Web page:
News: 27 Sep 2010, Dar again



The flight from Zanzibar back to Julius Nyere international in Dar Es Salaam was uneventful. I kept to 1000 ft to keep well below the constant flow of traffic which flies the route. The original plan was actually for me to fly from Zanzibar east to Lazy Lagoon, a very nice lodge on an island near Bagamoyo, part of the Fox empire, and continue to Dar the next day still with plenty of time to get the FIB washed, oiled and packed up for monday morning. Peter Fox, who I'd met before in Ruaha, is a good friend of my brother-in-law Noel and his wife Nell. He now lives in Dar and had planned a bit of a party there with various people coming out from town for the night, but in the end the lodge was booked up for the weekend with real customers which of course had to take priority.

I taxied up to the Coastal Travels hangar, Eve was waiting. One of the Coastal men washed the FIB nicely. As it dried, a man from the ever effecient Teddy Junior delivered my blue barrels from Zanzibar. Now with the tools to dismantle the undercarriage we had the FIB safely in it's container by late afternoon and retired to her house for a Tusker baridi. Or two.

The wing I left to dry overnight and derigged it the next morning. Recently the FIB has been flyng a bit 'sideways' relative to the wing, although I'd looked before I couldn't find anything wrong but this time I made a closer inspection of the keel and hangpoint. The keel is fine but I found the stainless steel hang-point was a tiny bit stretched, allowing some lateral movement which is of course greatly exaggerated at the bow of the boat. It was probably caused on that occasion in Nungwe when the wingtip got caught in the sand as the FIB was being turned around and broke the tip-strut, and once there was a bit of movement it has been getting ever so slowly worse since, so I replaced it with my new spare so it will fly straight in Mauritius.

I went to pay my landing fees for Dar and the outrageous $40 per day navigation fees they charge any day you talk to someone on the radio in Tanzania, the fee is the same whether you are a Jumbo Jet with 300 paying passengers or a microlight with none, making one flight in the day or twenty. They were a bit uncertain of exactly how much the total bill should be but I think we came to the correct amount in the end. Dollars cash, of course, but I did get official receipts.

On monday morning Eve was back at work in her job at Coastal and I braved the ghastly traffic solo and went into town to give Eljone Dube at Teddy Junior the ATA Carnet they'll need for Mauritius and make plans for the collection of my kit from the Coastal hangar. It was agreed they would come with a truck and collect the container and wing tube before I might be leaving in the evening. Back through the traffic to the main airport terminal to see if Frank in Coastal's office there could pursuade his friends at Ethiopian to put forward my flight home by a couple of days.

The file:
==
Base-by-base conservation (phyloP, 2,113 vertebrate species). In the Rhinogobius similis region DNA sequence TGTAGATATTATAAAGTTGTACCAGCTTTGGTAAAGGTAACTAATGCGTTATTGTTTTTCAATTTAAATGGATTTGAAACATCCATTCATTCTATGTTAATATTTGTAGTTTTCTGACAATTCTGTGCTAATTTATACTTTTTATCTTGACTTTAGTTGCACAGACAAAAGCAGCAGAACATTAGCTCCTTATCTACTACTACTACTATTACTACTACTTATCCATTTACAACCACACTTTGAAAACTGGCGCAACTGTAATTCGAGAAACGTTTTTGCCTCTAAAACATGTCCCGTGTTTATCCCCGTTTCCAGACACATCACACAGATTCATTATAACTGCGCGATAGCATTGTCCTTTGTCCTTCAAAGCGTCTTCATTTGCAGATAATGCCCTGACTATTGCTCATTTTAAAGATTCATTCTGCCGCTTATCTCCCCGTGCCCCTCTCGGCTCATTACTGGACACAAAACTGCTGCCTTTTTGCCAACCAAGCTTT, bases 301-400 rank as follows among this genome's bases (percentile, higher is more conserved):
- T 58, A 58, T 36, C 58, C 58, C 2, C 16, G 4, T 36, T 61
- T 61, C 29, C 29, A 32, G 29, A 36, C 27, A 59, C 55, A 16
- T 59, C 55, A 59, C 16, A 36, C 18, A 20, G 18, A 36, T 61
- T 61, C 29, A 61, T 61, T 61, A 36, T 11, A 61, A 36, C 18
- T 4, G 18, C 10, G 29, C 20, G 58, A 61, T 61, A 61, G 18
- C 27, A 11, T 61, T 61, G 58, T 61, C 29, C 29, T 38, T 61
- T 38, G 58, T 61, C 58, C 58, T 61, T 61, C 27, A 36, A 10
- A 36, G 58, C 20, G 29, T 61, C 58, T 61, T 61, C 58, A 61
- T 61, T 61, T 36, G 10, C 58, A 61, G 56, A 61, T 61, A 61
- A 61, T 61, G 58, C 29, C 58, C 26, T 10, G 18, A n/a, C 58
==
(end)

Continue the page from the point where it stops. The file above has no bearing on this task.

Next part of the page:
Although they could probably get me on the plane to Addis, the flight onwards to London was more problematic, only guaranteed if I upgraded to business class at a supplement of $1000. Although I've got plenty to do the moment I get home, like deal with a large vets bill for a dog Freddy bit while I was away, sort out this winter's firewood, repair the aga, prepare for the FAI general confrence next week, take my daughter Alexandra to university, and talk nicely to my bank, I decided it still might be more pleasant to stay in Dar rather than risk two days wandering around Addis Ababa airport.

A red truck appeared outside gate 8 in due course, we got it through security eventually, the outrageously expensive forklift was hired. It had rather short forks and the container would only go into the truck end-on so it was a bit of a balancing act to get it in, but we did, I was pleased to know we can do this, but the forklift must be at the heavy end of the container. So the stuff has gone and I've two days until my flight. Time to catch up on this diary, deal with emails (if the internet is working) and plan those 1001 things I've got to do as soon as I'm back home. I wonder how many more things there will be to do I haven't heard about yet...

Micro Avionics - Suppliers of pilot intercom and radio equipment to the expedition
Joint Aviation Services, suppliers of insurances to the expedition
Cam-ARA - Suppliers of video equipment to the expedition
SKYDRIVE, the UK Distributor of ROTAX engines
Polaris - manufacturer of the FIB
Articole Studios - GRP mouldings